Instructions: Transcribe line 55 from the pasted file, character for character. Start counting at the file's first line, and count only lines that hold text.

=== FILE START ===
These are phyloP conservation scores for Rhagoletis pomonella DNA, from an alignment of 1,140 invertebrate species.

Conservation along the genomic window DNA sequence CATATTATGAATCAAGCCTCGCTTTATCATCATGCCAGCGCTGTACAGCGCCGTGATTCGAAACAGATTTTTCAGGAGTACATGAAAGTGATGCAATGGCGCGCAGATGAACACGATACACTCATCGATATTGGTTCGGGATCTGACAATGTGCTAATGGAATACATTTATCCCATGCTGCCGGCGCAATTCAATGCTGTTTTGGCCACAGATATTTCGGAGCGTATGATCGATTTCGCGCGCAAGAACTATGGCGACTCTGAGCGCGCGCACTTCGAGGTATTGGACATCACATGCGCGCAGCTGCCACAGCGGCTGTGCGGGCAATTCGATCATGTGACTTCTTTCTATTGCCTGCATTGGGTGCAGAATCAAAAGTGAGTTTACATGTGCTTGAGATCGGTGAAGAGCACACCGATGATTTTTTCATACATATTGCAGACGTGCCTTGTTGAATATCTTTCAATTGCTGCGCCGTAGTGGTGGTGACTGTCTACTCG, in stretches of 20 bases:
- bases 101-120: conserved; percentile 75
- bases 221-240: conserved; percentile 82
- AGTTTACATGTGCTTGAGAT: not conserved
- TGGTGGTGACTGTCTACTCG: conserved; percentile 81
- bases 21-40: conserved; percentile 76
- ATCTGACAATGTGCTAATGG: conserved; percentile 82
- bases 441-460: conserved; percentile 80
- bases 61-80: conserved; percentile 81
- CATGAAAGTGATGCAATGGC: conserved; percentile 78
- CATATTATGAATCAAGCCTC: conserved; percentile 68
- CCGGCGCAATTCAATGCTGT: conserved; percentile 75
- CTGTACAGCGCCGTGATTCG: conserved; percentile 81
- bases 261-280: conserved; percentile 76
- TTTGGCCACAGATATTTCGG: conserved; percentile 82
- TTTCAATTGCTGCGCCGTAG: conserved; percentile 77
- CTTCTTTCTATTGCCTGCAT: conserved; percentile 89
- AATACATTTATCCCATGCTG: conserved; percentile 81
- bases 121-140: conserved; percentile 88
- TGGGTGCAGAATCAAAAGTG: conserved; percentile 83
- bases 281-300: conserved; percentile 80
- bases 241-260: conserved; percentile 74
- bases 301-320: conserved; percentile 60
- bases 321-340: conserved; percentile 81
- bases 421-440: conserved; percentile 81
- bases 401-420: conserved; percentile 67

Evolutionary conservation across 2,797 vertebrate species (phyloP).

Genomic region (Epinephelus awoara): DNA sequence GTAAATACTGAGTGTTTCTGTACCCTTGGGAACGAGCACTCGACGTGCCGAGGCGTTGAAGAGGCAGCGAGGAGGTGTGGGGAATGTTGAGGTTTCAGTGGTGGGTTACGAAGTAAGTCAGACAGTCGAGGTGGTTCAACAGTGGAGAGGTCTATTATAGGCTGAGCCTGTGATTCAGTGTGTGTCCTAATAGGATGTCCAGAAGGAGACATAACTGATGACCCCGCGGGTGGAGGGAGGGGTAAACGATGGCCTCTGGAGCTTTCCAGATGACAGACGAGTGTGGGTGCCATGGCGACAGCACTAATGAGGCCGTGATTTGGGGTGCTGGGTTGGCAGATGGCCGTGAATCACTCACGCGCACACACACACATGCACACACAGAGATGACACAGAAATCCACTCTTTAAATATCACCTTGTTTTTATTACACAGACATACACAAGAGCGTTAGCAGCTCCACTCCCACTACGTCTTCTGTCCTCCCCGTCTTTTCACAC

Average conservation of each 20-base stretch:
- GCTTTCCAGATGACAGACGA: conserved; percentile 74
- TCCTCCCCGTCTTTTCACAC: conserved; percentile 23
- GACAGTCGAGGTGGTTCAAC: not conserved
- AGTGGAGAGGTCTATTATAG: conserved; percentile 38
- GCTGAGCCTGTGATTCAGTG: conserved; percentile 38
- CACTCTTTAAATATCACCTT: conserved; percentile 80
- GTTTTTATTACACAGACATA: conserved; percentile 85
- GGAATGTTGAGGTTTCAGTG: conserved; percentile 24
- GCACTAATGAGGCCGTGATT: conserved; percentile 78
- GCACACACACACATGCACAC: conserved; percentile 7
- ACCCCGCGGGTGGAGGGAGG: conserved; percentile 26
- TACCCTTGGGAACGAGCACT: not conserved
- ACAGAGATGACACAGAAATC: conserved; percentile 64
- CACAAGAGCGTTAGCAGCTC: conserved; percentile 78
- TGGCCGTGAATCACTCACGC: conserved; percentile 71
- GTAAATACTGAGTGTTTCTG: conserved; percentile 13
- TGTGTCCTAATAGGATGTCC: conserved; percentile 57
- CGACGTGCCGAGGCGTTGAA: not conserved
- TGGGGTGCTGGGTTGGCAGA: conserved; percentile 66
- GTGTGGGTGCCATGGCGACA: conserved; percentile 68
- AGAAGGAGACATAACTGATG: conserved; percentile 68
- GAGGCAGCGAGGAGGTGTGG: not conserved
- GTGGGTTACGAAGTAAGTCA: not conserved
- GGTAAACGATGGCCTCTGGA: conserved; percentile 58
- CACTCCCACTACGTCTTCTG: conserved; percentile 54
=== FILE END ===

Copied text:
- CACTCCCACTACGTCTTCTG: conserved; percentile 54